Battle Royale: Apple and Google kick Fortnite out of app stores
It is not quite the “Battle Royale” that my teenage son Samuel, an avid Fortnite gamer, was counting on. But just such a clash is taking place between Fortnite developer Epic Games, and Apple and Google, which both kicked Fortnite out of their respective Apple App and Google Play stores on Thursday.
You best believe Sam and his buddies would much rather battle each other inside Fortnite, than have to ask their parents what's up with their favorite game.
(For now I'll put aside any discussion about how many parents aren't exactly thrilled with kids playing Fortnite 'round the clock, even in the classroom.)
As usual the fight is over money, in this case anti-competitive behavior alleged by Epic Games over just how big a cut of the profits Apple and Google grab inside their digital emporiums.
Apple banned Fortnite after Epic revealed an in-game payments system Thursday that undercut the standard 30% fee Apple collects from developers inside the App Store. Epic promised gamers up to 20% off the Fortnite’s V-Bucks currency and “real money offers” on purchases through PlayStation, Xbox, Nintendo Switch, PC, and Mac, “and on mobile when using select payment methods.”
That didn’t sit well with Apple.
In a lengthy statement Apple wrote, “Today, Epic Games took the unfortunate step of violating the App Store guidelines that are applied equally to every developer and designed to keep the store safe for our users. As a result their Fortnite app has been removed from the store. Epic enabled a feature in its app which was not reviewed or approved by Apple, and they did so with the express intent of violating the App Store guidelines regarding in-app payments that apply to every developer who sells digital goods or services.”
Apple added that “Epic has had apps on the App Store for a decade, and have benefited from the App Store ecosystem - including its tools, testing, and distribution that Apple provides to all developers. Epic agreed to the App Store terms and guidelines freely and we’re glad they’ve built such a successful business on the App Store. The fact that their business interests now lead them to push for a special arrangement does not change the fact that these guidelines create a level playing field for all developers and make the store safe for all users. We will make every effort to work with Epic to resolve these violations so they can return Fortnite to the App Store.”
The 1984 parody
Epic countered with a video mocking Apple’s, um, epic “1984” commercial for the Macintosh, and asked a U.S. District Court in California for injunctive relief against alleged pervasive “anti-competitive” behavior by Apple.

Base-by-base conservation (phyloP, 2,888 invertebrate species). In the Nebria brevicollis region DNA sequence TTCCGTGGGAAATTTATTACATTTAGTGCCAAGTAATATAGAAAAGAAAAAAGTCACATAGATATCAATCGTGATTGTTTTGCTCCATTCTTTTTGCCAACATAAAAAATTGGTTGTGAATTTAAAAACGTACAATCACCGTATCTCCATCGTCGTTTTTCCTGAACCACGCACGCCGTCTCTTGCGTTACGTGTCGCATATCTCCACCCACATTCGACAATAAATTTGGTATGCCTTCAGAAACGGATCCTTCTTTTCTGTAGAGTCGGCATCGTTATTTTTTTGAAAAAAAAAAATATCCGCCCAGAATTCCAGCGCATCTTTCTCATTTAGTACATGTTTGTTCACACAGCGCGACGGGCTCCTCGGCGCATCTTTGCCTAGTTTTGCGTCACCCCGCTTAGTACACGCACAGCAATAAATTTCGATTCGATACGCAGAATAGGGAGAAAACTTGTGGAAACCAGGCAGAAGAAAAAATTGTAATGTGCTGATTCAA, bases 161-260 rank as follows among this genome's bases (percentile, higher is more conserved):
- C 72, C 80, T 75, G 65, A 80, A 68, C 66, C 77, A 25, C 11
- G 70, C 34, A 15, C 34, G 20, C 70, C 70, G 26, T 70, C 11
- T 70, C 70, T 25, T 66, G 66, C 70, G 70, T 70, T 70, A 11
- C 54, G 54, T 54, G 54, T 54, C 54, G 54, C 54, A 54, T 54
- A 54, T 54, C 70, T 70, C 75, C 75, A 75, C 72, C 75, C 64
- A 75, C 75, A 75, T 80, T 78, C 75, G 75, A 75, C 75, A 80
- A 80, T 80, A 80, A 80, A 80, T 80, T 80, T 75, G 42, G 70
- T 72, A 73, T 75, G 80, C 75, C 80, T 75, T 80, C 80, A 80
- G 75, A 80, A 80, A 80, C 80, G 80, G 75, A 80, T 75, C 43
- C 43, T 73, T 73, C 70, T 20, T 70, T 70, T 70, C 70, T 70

In its revised parody on the famed George Orwell spot, Epic claimed to have “defined the App Store Monopoly” and said Apple retaliated by blocking Fortnite from a billion devices. “Join the fight to stop 2020 from becoming 1984,” Epic said while hoping to rally the Fortnite faithful with a “#freefortnite” hashtag.
Apple has an ally in Google, which took a similar stance against Epic Games on Thursday. Google also takes a 30% fee on payments for Android apps inside the Play Store.
In a statement attributed to a spokesperson, Google said, "The open Android ecosystem lets developers distribute apps through multiple app stores. For game developers who choose to use the Play Store, we have consistent policies that are fair to developers and keep the store safe for users. While Fortnite remains available on Android, we can no longer make it available on Play because it violates our policies. However, we welcome the opportunity to continue our discussions with Epic and bring Fortnite back to Google Play."
The feud that led to Thursday’s actions is nothing new. In 2019, Epic Games CEO Tim Sweeney told The Verge “Visa and Mastercard process transactions for 3% on average. Apple, Google, and Android manufacturers make vast, vast profits from the sale of their devices and do not in any way justify the 30% cut.”
Apple insists that cut is fair. Last month ahead of CEO Tim Cook’s testimony before Congress, Apple released a study defending the 30% commission structure on digital purchases as being very much in line with industry norms.
These are sticking points beyond Sam and his friends. They only want to play Fortnite.
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